Impact of resident well-being and empathy on assessments of faculty physicians

Thomas J. Beckman, Darcy A. Reed, Tait D. Shanafelt, Colin Patrick West

Research output: Contribution to journalArticle

13 Citations (Scopus)

Abstract

Background: Teaching effectiveness is an important criterion for promoting clinician-educators. However, the relationship between residents' psychological characteristics and their assessments of faculty physicians is unknown. Objective: To determine whether residents' well-being and empathy influenced their assessments of faculty physicians. Design, Setting, and Participants: We studied 1,191 assessments of 356 faculty physicians by 209 internal medicine residents at a large academic medical center from 2007 to 2008. A repeated measures design with multivariate generalized estimating equations was used to evaluate associations between resident well-being and empathy, and residents' assessments of faculty. Measurements: Resident surveys included standardized measures of quality of life, burnout, depression, and empathy. Residents assessed faculty members' teaching performance with a validated 16-item instrument. Results: 149 residents (71%) provided well-being, empathy, and assessment data. In multivariate models, faculty assessments from the previous year were the strongest predictor of current resident-of-faculty assessment scores. Residents' Jefferson Scale of Physician Empathy (JSPE) scores were also associated with faculty assessments (beta=0.0063, 95% CI=0.0018-0.0108; p=.0061). On this 140-point, 20-item scale, a 10-point increase in empathy correlated with a 0.063-point increase in residents' assessments of faculty on a 5-point scale. There were no significant associations between residents' assessments of faculty and quality of life, burnout, or depression. Conclusions: This study demonstrates that residents' well-being does not influence their assessments of faculty physicians, thus supporting the trustworthiness of these assessments as a criterion for promoting clinician-educators. However, the association between residents' empathy and resident-of-faculty assessments suggests that faculty assessments may be modestly influenced by residents' intrinsic characteristics.

Original languageEnglish (US)
Pages (from-to)52-56
Number of pages5
JournalJournal of General Internal Medicine
Volume25
Issue number1
DOIs
StatePublished - Jan 2010

Fingerprint

Physicians
Teaching
Quality of Life
Depression
Internal Medicine
Psychology

Keywords

  • Clinical teaching
  • Clinician-educator
  • Faculty
  • Resident empathy
  • Resident well-being

ASJC Scopus subject areas

  • Internal Medicine

Cite this

Impact of resident well-being and empathy on assessments of faculty physicians. / Beckman, Thomas J.; Reed, Darcy A.; Shanafelt, Tait D.; West, Colin Patrick.

In: Journal of General Internal Medicine, Vol. 25, No. 1, 01.2010, p. 52-56.

Research output: Contribution to journalArticle

Beckman, Thomas J. ; Reed, Darcy A. ; Shanafelt, Tait D. ; West, Colin Patrick. / Impact of resident well-being and empathy on assessments of faculty physicians. In: Journal of General Internal Medicine. 2010 ; Vol. 25, No. 1. pp. 52-56.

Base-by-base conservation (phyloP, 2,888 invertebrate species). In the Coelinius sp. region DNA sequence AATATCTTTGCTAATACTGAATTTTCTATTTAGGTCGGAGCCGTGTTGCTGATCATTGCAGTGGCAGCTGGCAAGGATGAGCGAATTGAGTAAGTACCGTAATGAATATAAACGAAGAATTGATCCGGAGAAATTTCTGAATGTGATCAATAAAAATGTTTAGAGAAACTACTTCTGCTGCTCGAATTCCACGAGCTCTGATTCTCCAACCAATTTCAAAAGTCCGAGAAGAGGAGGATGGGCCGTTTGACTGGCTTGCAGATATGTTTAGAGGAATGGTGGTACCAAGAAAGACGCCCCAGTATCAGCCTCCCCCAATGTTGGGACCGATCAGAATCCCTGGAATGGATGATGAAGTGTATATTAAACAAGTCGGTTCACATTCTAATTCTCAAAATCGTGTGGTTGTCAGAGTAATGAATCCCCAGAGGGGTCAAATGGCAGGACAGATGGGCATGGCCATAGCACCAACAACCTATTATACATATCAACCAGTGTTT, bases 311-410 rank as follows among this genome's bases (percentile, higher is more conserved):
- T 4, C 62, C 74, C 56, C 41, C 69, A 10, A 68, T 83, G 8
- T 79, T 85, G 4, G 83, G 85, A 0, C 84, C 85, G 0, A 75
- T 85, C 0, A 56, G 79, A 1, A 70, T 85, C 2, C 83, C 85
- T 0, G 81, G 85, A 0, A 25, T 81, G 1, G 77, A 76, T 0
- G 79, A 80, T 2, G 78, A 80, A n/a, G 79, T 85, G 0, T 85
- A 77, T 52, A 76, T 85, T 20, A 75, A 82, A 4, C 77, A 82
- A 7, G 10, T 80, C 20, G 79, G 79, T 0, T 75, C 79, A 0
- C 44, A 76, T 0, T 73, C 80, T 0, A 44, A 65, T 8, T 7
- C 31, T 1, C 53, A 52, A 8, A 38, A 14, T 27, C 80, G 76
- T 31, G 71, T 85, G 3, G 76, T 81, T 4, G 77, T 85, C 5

@article{1c97ece4b95d4564a44d3763e88cd706,
title = "Impact of resident well-being and empathy on assessments of faculty physicians",
abstract = "Background: Teaching effectiveness is an important criterion for promoting clinician-educators. However, the relationship between residents' psychological characteristics and their assessments of faculty physicians is unknown. Objective: To determine whether residents' well-being and empathy influenced their assessments of faculty physicians. Design, Setting, and Participants: We studied 1,191 assessments of 356 faculty physicians by 209 internal medicine residents at a large academic medical center from 2007 to 2008. A repeated measures design with multivariate generalized estimating equations was used to evaluate associations between resident well-being and empathy, and residents' assessments of faculty. Measurements: Resident surveys included standardized measures of quality of life, burnout, depression, and empathy. Residents assessed faculty members' teaching performance with a validated 16-item instrument. Results: 149 residents (71{\%}) provided well-being, empathy, and assessment data. In multivariate models, faculty assessments from the previous year were the strongest predictor of current resident-of-faculty assessment scores. Residents' Jefferson Scale of Physician Empathy (JSPE) scores were also associated with faculty assessments (beta=0.0063, 95{\%} CI=0.0018-0.0108; p=.0061). On this 140-point, 20-item scale, a 10-point increase in empathy correlated with a 0.063-point increase in residents' assessments of faculty on a 5-point scale. There were no significant associations between residents' assessments of faculty and quality of life, burnout, or depression. Conclusions: This study demonstrates that residents' well-being does not influence their assessments of faculty physicians, thus supporting the trustworthiness of these assessments as a criterion for promoting clinician-educators. However, the association between residents' empathy and resident-of-faculty assessments suggests that faculty assessments may be modestly influenced by residents' intrinsic characteristics.",